A gritty, powerful first feature by Lee Tamahori, a director with a Maori father and a European mother, adapted by Maori playwright Riwia Brown from a popular novel by Alan Duff. The film focuses on a contemporary Maori family living in urban New Zealand and steeped in violencethe family includes an abusive but passionate father, a volatile but devoted wife, and, among the children, one gang member, one son at reform school, and an intellectually ambitious teenage daughter. Reportedly the original novel is stream of consciousness, switching between family members in the manner of Faulkner’s As I Lay Dying, and Brown was brought in to tell the story mainly from the viewpoint of the wife. At once upsetting and highly involving, it packs an undeniable punch. With Rena Owen, Temuera Morrison, Mamaengaroa Kerr-Bell, and Julian Sonny Arahanga. (JR)
To my ears at least, writer-director John Sayles does an impressive job of impersonating traditional Irish storytellers in this sweet-tempered if slightly dull piece of magical realism (1994, 103 min.), which he adapted from Rosalie K. Fry’s 1957 novella Secret of the Ron Mor Skerry and filmed on Ireland’s west coast. A little girl is sent to live with her grandparents; her grandfather tells her a story about the disappearance of her baby brother when a wave carried away his cradle, and after her 13-year-old cousin suggests that the boy is still sailing in it around the remote island Roan Inish, the girl gets an opportunity to explore the island, finding a few traces of human habitation. This is all rather low-key and uninsistent, but the settings are gorgeous, and Haskell Wexler’s cinematography makes the most of them. With Jeni Courtney, Mick Lally, Eileen Colgan, Richard Sheridan, and John Lynch. (JR)
A reflective autobiographical film (1985) about filmmaker Hou Hsiao-hsien’s youth in the late 40s and early 50s. Largely filmed in the same places in Taiwan where the events originally happened, this unhurried family chronicle carries an emotional force and a historical significance that may not be immediately apparent. Working in long takes and wide-screen, deep focus compositions that frame the characters from a discreet distance, Hou allows the locations to seep into our own memories and experience, so that, as in Olmi’s The Tree of Wooden Clogs and Tian’s The Blue Kite, we come to know them almost as intimately as touchstones in our own lives. Yet paradoxically, the unseen Chinese mainland carries as much weight in the film as the landscape of Taiwan: Hou’s Christian family left in 1948, and the revolution that followed made it impossible for them to return. Subtly interweaving everyday details with processes and understandings that evolve over years, the film conveys a density of familial detail that we usually encounter only in certain novels, and a sense of the tragic within hailing distance of Ozu. This was the first film by Hou I ever saw, and it provides an excellent introduction to his work as a whole. Facets Multimedia Center, 1517 W. Fullerton, Friday, February 17, 6:30; Saturday and Sunday, February 18 and 19, 5:00; and Monday through Thursday, February 20 through 23, 6:30; 281-4114.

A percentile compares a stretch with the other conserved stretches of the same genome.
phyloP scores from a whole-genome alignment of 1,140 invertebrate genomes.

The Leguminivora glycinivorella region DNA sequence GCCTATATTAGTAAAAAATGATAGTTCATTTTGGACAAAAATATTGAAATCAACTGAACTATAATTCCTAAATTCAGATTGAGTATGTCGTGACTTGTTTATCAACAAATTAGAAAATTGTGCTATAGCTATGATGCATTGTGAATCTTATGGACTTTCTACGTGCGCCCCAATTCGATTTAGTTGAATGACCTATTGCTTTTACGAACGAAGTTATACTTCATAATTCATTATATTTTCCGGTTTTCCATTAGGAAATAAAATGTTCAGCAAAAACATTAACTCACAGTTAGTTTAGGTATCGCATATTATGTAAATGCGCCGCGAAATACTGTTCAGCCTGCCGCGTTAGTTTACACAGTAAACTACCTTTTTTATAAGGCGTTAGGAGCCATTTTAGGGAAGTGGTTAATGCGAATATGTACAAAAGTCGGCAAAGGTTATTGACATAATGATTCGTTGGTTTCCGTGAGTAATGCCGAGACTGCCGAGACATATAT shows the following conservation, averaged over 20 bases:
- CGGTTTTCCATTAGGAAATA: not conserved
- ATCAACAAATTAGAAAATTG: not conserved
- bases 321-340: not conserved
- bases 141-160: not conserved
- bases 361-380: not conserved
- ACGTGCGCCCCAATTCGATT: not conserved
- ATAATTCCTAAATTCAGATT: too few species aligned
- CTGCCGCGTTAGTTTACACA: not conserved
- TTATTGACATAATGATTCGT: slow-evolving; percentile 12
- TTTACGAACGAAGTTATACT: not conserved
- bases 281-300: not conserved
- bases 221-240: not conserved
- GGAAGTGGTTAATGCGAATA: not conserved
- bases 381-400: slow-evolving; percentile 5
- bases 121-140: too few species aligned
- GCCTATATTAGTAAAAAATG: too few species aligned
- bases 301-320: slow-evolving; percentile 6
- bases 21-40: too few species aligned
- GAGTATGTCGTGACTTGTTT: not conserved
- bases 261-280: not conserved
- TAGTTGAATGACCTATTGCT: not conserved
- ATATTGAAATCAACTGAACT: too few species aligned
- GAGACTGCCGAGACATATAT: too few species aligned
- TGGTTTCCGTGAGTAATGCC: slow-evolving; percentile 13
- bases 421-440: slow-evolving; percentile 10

In the first of his independent features as producer-director (1953) Otto Preminger adapts his most successful stage production, a light romantic comedy by F. Hugh Herbert that ran for over 900 performances. Released without production code approval and condemned by the Legion of Decency for its use of such taboo phrases as “virgin,” “seduce,” and “pregnant,” none of which bothered anyone in the stage run, it’s regarded today mainly as a curio. Yet for all the movie’s staginess and datedness, it’s a more personal and ambiguous work than it initially appears to be. Architect William Holden ogles and picks up “professional virgin” Maggie McNamara at the Empire State Building and brings her back to his apartment, where his next-door neighbors–his former girlfriend (Dawn Addams) and her playboy father (David Niven)–quickly involve this potential couple in various intrigues. A certain prurient (as well as analytical) curiosity in Preminger’s distanced and mobile camera style makes McNamara seem slightly corrupt and Holden and Niven slightly innocent, despite all appearances to the contrary, and the sour aftertaste to this frothy material is an important part of what keeps the picture interesting. Incidentally, Preminger simultaneously shot a German-language version of the same film, the stars of which have cameos in the last scene of the American version. A new 35-millimeter print will be shown. Music Box, Saturday and Sunday, February 11 and 12.